I was reading "Ringworld" by Larry Niven. I'll spare you most of the details of the story, and say that one of the parts of the plot is that the center of the Milky Galaxy blows up, because all of the stars in the galactic center are all so close that when one goes supernova, it causes the remaining stars to go supernova which results in an explosion that will annihilate Earth when the explosion reaches it in about 20,000 years. I'll let the book explain:
"The stars are too close together," said Louis. "An average of half a light year apart, all through the core of any galaxy. Near the center, they're packed even tighter. In a galactic core, stars are so close to each other that they can heat each other up...
"Then one star went nova. It let loose a lot of heat and a blast of gamma rays. The few stars around it got that much hotter... So a couple of neighboring stars blew.
"...The combined heat set off a few more. It was a chain reaction"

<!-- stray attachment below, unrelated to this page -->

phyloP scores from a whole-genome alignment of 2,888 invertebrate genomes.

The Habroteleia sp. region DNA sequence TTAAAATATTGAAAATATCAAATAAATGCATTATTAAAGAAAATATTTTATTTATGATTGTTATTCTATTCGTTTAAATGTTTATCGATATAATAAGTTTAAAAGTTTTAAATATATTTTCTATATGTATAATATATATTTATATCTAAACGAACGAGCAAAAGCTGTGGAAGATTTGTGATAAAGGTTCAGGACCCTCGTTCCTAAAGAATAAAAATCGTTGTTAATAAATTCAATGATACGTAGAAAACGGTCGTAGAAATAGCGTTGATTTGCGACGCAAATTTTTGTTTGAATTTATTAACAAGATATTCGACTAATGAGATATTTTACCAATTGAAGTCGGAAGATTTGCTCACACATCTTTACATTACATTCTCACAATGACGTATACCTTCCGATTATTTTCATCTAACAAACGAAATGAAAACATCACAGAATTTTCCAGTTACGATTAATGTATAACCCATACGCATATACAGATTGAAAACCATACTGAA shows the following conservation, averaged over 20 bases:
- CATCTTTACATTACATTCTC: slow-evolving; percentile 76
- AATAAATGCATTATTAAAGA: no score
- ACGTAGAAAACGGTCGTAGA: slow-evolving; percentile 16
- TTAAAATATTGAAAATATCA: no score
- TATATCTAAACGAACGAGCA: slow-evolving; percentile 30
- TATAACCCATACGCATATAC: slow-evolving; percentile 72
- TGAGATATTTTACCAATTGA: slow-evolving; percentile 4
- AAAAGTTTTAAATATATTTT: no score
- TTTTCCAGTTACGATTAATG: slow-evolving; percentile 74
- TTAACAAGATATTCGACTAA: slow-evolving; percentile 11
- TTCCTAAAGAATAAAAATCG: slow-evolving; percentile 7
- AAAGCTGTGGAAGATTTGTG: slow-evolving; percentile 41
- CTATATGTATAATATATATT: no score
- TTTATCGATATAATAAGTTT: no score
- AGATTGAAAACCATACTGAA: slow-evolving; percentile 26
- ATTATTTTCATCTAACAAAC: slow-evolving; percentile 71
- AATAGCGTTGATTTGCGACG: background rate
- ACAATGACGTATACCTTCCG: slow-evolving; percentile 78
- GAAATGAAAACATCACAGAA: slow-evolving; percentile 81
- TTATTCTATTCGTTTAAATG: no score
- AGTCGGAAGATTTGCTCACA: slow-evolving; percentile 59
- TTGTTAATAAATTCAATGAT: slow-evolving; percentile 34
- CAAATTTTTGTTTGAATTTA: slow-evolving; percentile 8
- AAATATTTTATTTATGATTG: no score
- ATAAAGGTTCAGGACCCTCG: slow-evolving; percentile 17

So, my questions are:
- Is it possible this could happen in our galaxy?
- Is it theoretically possible this could happen to some galaxy?
- If it is possible, how close would stars have to be, and how big would the resultant explosion be (for example would it be able to annihilate a planet 20,000 lightyears away)? *I understand that the jets emanating from supermassive black holes can travel over 100,000 lightyears, but I am specifically talking about the resultant supernova explosion. (If there is no difference between the two, educate me about that.)
My initial guess is that there is just too much space for something like this to happen, but I have zero qualifications to judge the plausibility of this.